Its important to recognize that this pandemic has been a trial that Allah has placed on us during this time. As such marriages will be tested. Tests can make a relationship stronger or no longer. The quality of the pre-pandemic relationship can be the determining factor of how a marriage will sustain itself while we shelter in place. The couples who have a healthy loving relationship during normal times will not have any difficulty spending quality time with their mates during these times.
Many who marry take the ayat from Allah to heart where he stated
"They (your wives) are a clothing (covering) for you and you too are a clothing (covering) for them." (Surah 2, Verse187)
I view this ayat from the perspective that clothing serves as a protection for us against the elements, similarly marriage serves as a protection from many psychological, physical, and spiritual elements.
We must be protective of one another in normal times, and especially so during this pandemic. We do not know how long the world will be in this present state of pandemia.
Just as sickness is a means of expiation of sins we have to view the sickness that has enveloped the planet as a means of purification for the planet.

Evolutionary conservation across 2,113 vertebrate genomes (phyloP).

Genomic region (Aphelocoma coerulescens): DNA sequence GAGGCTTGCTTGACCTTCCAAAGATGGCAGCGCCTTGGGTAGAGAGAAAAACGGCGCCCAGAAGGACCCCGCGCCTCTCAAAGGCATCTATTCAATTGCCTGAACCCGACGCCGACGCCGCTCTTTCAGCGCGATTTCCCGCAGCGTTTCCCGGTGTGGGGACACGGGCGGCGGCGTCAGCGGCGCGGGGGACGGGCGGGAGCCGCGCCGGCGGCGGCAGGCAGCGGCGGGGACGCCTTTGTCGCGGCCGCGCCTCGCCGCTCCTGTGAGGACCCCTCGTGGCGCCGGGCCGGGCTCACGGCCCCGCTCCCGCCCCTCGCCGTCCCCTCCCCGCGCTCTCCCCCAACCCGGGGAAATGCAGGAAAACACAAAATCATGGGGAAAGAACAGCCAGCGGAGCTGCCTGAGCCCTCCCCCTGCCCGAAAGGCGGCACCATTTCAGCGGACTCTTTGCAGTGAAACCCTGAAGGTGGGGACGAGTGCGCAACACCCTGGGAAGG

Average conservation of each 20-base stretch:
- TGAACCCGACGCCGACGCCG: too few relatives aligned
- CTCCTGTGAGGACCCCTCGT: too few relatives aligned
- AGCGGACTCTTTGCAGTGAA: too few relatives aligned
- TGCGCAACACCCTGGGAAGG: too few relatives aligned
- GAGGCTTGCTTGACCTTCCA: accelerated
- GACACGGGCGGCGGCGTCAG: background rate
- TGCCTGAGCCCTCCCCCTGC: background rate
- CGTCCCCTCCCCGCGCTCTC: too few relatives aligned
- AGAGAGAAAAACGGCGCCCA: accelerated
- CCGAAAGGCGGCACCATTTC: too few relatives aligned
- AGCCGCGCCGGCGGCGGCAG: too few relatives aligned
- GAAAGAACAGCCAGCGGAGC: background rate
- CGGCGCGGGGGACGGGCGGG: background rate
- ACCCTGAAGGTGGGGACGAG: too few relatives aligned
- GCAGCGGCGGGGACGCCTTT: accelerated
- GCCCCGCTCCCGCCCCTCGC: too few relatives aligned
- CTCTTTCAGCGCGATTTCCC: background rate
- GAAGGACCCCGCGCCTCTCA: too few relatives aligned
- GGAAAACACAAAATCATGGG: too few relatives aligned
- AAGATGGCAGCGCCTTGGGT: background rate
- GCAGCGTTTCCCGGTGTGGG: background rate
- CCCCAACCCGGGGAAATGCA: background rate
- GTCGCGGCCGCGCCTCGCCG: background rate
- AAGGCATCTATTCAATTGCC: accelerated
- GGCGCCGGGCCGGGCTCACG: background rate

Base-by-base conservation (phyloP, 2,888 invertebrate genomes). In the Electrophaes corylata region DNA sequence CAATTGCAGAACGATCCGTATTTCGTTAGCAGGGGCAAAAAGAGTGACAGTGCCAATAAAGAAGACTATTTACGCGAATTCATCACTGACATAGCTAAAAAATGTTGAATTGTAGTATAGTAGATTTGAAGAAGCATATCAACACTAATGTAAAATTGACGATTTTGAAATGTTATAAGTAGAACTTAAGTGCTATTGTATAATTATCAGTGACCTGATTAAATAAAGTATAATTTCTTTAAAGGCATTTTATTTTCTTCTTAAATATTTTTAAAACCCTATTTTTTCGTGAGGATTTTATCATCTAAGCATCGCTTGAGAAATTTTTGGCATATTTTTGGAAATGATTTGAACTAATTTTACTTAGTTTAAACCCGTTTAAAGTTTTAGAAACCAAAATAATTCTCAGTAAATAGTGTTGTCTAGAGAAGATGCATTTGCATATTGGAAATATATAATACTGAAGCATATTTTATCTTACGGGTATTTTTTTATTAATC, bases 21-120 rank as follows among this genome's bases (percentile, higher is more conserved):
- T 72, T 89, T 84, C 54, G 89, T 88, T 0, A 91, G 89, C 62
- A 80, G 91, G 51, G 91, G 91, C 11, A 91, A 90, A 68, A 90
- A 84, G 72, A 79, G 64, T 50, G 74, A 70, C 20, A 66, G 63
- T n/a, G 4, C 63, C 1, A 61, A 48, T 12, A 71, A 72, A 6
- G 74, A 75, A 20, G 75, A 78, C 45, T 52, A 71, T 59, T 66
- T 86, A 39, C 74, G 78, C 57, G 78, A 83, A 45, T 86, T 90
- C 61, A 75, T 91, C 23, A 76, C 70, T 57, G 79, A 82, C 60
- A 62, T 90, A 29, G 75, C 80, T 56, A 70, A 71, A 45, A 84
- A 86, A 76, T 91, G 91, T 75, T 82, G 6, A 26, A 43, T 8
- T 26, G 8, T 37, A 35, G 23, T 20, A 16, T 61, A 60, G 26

With this in mind we have to practice patience with ourselves and with each other. How does the pandemic impact marriages? If we don’t manage our stress and anger it can cause toxicity to be present in the household.
"And one of His signs is that He has created for you, spouses from amongst yourselves so that you might take comfort in them and He has placed between you, love and mercy. In this there is surely evidence (of the truth) for the people who carefully think." (Surah 30, Verse 21)
We must work to dwell with our mates as Allah ordained in these ayats. We must work to identify means of maintaining tranquility during these times. Here are some suggestions that make weathering this pandemic bearable, and more pleasant:
- Pray and fast, and study together more often.
- Daily Communications with your spouse that includes active listening.